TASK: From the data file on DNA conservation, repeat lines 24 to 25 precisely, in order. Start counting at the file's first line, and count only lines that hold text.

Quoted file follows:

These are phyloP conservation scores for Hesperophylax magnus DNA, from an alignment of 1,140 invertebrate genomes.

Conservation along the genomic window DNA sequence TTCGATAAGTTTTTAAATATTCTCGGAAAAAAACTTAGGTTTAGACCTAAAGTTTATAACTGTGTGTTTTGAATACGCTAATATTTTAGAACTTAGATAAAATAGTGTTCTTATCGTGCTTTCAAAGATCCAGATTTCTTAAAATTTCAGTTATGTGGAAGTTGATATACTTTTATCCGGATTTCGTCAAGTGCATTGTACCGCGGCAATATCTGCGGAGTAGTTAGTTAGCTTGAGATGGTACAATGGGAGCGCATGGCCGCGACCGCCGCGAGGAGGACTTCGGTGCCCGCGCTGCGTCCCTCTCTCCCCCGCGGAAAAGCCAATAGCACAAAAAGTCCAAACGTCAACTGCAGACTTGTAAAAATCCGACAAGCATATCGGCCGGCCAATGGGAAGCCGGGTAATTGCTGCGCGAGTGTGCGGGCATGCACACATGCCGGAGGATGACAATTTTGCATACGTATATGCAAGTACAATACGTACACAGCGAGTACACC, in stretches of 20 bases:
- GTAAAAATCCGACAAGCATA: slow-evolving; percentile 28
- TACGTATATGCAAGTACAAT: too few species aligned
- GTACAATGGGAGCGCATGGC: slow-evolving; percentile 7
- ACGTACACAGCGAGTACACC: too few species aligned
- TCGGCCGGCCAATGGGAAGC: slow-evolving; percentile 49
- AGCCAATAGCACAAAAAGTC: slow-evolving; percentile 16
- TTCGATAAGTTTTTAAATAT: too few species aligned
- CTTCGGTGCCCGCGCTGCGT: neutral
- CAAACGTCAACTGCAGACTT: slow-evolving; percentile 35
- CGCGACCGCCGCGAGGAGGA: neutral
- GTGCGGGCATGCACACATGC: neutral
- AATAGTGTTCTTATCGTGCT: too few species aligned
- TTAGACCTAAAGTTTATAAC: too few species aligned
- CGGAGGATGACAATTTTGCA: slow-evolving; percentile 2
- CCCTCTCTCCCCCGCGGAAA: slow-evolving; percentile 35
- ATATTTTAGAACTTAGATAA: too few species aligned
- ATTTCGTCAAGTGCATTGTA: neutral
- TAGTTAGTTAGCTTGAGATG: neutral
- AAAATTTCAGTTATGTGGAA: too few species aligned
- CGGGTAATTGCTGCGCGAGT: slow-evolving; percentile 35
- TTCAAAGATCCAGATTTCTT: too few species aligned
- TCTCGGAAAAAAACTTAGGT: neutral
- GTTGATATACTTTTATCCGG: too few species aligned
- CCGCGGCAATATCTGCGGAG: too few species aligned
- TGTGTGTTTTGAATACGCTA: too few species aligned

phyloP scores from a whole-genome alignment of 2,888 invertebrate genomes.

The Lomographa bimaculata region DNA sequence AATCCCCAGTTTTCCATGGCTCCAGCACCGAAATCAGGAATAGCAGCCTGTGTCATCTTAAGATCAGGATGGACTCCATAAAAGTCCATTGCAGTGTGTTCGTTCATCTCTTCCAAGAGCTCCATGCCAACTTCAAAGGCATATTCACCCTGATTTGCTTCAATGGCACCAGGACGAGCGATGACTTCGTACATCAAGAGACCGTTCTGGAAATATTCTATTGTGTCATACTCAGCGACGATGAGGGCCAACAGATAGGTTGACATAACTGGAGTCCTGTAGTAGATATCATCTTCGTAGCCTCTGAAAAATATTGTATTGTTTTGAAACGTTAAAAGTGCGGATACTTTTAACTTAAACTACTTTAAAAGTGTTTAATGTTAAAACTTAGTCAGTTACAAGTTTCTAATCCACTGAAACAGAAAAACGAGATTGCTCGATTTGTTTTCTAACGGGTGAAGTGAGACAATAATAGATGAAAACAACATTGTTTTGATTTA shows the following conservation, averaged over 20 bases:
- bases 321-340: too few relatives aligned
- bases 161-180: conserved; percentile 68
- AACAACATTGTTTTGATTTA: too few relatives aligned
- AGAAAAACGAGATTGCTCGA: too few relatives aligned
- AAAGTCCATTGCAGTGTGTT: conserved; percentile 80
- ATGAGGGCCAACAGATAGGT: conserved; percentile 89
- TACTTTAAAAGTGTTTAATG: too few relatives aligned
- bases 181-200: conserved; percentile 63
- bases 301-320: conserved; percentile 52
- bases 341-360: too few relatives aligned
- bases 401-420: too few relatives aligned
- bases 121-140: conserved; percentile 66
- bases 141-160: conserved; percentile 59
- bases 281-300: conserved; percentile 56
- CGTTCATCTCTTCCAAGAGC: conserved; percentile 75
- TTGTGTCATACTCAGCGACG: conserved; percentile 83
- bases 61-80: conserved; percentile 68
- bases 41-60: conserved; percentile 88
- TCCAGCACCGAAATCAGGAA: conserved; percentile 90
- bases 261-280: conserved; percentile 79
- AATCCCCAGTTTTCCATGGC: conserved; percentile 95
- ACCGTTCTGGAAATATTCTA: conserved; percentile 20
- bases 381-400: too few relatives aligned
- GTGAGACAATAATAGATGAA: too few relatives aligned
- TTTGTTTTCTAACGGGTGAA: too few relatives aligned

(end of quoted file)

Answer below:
- TCTCGGAAAAAAACTTAGGT: neutral
- GTTGATATACTTTTATCCGG: too few species aligned